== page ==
By STEPHEN SATURNO | Moonshine Ink
How can it be that one of the biggest health concerns in our area goes mostly unnoticed? While most people have barely heard of radon, testing in our area is nearly nonexistent. Even when you buy a home, there’s a one-page disclosures section that’s buried in a 200-page document somewhere after your final closing cost summary. Local and federal governments spend little money on education and outreach while radon continues to be one of the leading causes of lung cancer.
Radon Facts and Testing
Radon is a colorless, odorless, and tasteless gas that comes from the natural breakdown of uranium in rocks and soil. Inhaling radon can lead to DNA damage, which can cause cancer. In fact, the EPA states that it is the number two cause of lung cancer in the United States after cigarette smoking: Roughly 21,000 people die every year from radon-related lung cancer. That’s a staggering number that even surpasses drunk driving. Smokers who live in a home with high radon levels are at greatest risk of lung cancer.
Despite these numbers, few people in the Tahoe/Truckee area test for radon in their homes. Testing can be cheap, easy, and worth the effort if it can save your family from future health issues. Long-term tests, from 90 days to a year, give an accurate average radon level during normal use of your home. Short-term test kits can be purchased for $12.99 at Mountain Hardware & Sports in Truckee, plus a $40 lab fee. They can also be purchased online at doctorhomeair.com for $8.45 with the lab fee included.
For more immediate results, or for real estate transactions where timing is an issue, it may be more convenient to hire a certified radon tester who can provide a 48-hour radon test with a continuous radon monitor. Certified radon measurement providers can be found through the California Department of Public Health website. These short-term tests require that all windows and doors be kept closed, so fall or winter provide the best time for testing. Results will be measured in picocuries/liter of air. The EPA recommends that you fix your home if levels are above 4.0 pCi/L.
To give you a frame of reference, the average outdoor radon level is about 0.4 pCi/L, while the average indoor radon level is about 1.3 pCi/L. However, different countries and organizations have different “action levels” where repairs are recommended. The World Health Organization uses 2.7 pCi/L as a marker, while Canada recommends repairs at 5.4 pCi/L. Either way, most organizations agree that radon levels should be reduced to as low as possible inside your home.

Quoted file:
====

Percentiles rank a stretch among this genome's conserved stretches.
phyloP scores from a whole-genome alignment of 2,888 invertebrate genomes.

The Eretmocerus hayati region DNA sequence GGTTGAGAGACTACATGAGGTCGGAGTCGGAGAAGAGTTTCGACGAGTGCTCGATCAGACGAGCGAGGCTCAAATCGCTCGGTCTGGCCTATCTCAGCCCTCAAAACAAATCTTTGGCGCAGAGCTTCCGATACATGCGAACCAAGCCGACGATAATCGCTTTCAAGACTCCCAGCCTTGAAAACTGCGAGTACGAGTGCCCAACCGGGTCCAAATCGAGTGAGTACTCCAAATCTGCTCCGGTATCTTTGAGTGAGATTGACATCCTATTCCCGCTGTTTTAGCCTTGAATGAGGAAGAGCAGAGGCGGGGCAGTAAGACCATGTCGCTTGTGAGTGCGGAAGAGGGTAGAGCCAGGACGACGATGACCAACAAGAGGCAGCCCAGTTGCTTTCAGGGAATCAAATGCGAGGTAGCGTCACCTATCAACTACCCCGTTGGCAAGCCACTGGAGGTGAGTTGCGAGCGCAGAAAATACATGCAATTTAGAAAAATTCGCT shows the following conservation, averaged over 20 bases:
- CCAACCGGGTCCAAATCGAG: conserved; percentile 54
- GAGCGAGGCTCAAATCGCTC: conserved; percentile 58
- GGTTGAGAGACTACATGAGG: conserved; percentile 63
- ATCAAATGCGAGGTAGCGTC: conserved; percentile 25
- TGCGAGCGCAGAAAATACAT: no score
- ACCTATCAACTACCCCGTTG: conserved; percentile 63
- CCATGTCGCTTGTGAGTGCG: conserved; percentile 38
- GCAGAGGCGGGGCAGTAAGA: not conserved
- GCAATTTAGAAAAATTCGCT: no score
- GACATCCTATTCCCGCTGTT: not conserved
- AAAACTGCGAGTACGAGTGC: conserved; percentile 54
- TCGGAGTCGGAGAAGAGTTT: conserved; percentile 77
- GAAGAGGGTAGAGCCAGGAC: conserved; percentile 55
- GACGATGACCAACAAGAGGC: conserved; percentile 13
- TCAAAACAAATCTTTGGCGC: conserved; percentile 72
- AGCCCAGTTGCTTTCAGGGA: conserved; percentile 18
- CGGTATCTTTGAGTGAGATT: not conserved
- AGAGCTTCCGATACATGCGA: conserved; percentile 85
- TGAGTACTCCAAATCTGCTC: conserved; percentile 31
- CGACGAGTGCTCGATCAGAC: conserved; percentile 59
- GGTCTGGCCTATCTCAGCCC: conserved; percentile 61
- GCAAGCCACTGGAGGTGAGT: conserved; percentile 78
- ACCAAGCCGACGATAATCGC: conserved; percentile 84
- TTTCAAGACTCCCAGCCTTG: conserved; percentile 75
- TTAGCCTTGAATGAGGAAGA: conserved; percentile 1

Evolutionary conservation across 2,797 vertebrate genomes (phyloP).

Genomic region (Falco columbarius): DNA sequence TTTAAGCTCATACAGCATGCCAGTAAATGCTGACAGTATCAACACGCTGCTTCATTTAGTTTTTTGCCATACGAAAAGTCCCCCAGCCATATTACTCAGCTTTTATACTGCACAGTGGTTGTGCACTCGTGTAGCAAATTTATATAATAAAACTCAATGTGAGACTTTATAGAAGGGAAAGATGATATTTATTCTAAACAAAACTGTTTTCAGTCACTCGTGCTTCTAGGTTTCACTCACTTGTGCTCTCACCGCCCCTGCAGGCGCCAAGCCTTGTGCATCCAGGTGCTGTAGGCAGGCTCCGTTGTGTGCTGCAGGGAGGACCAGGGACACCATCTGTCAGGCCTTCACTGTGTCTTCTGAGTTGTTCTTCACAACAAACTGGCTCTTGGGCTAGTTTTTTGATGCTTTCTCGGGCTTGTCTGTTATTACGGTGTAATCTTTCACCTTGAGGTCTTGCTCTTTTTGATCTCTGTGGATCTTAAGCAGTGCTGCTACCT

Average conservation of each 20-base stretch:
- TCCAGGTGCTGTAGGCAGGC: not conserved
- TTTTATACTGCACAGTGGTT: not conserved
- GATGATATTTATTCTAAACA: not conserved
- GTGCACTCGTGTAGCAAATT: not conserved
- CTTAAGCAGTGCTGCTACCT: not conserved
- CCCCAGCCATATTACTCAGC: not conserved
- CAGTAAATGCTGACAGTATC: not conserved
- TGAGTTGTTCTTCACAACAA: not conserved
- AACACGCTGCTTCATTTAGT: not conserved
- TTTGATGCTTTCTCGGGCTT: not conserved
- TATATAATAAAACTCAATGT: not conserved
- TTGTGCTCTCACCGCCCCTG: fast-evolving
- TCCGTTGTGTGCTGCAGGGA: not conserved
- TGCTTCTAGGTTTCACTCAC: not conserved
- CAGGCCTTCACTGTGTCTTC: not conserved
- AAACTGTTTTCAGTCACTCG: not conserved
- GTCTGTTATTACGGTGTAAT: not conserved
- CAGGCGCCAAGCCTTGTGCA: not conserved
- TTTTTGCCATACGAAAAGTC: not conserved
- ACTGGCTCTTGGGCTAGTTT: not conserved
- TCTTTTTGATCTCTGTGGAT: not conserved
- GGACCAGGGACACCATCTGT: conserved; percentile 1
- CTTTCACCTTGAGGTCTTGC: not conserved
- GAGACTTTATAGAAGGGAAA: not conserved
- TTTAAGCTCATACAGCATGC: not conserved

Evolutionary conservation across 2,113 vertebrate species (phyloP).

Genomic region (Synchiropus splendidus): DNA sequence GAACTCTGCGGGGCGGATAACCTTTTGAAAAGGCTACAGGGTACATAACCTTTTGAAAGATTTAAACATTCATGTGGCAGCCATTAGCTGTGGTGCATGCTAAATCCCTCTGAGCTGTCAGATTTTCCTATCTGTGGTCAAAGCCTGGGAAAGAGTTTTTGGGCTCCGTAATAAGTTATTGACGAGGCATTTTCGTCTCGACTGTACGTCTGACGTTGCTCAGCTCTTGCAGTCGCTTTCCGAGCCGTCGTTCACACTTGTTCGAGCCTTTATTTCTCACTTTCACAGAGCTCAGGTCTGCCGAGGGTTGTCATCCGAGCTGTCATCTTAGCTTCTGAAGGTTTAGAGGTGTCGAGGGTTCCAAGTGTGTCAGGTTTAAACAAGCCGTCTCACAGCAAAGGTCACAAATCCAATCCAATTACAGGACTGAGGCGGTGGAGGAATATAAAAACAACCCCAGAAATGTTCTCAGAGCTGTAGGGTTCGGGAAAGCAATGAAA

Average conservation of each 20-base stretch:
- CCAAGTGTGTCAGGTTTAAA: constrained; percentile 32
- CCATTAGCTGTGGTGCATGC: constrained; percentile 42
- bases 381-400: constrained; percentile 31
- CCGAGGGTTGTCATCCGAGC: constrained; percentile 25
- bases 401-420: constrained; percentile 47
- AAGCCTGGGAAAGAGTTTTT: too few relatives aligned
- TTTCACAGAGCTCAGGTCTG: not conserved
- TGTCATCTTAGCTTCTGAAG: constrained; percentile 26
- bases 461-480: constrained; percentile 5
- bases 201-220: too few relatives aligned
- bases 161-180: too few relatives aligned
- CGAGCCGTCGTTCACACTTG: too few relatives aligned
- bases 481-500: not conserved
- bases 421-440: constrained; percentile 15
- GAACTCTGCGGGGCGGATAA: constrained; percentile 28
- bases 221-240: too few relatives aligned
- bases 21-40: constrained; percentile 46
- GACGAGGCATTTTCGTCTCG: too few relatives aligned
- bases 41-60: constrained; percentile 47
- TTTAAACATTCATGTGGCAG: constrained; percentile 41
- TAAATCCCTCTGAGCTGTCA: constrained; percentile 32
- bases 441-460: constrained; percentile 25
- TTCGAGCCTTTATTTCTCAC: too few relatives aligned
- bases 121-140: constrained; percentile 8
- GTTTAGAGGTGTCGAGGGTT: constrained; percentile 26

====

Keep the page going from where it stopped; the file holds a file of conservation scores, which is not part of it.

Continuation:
Radon in Truckee and North Tahoe
The most recent study and report of radon in Truckee and around Lake Tahoe was performed by the California Department of Public Health in 2006/07. They found that in the Truckee area, roughly a quarter of homes tested at or above the EPA action level of 4.0 pCi/L. In North Lake Tahoe, about 1 in 5, or 20 percent, of homes tested at or above that value. And finally, more than half of the homes in South Lake Tahoe tested higher! Anybody living in our area, whether it’s a family looking to buy a home or long-term renters, should be informed about these health concerns. But don’t let those numbers scare you away from testing, because there are several methods that have been proven to reduce the radon to a reasonable level.
Reducing the levels of radon in your home is called mitigation and can cost anywhere between $5,000 and $6,000, according to Tahoe Water & Mold. Our homes act like vacuums and tend to suck in the air from the crawlspace. By venting the air beneath our homes outside of the crawlspace, we can reduce our exposure to radon. One of the most common methods is to install heavy duty plastic sheeting over the entire crawlspace surface, sealing the sheeting to all the concrete walls and interior footings. Then a perforated pipe is installed under the sheeting, extending to the exterior of the house, often with a low voltage fan that runs constantly. It is best to hire a certified radon mitigator, so that your system is installed correctly. These companies can also be found on the California Department of Public Health website. Since you can’t test for radon on a site where a house is going to be built, testing must be done after construction is completed. Newer homes could easily be built using techniques to reduce radon levels, but few builders have opted to install these methods. With the lack of awareness and appreciation for the health concerns, local and state jurisdictions have yet to adopt even recommendations, which could save money by installing radon-reducing measures during the construction phase.
As with all hazards and health concerns that surround ourselves, education is the key. Learn more by reading the EPA’s “A Citizen’s Guide to Radon” or by researching information on the EPA or California Department of Public Health websites.
~Stephen Saturno is the owner of Saturno Home Inspection. He is a licensed civil engineer, certified professional home inspector, and certified radon tester.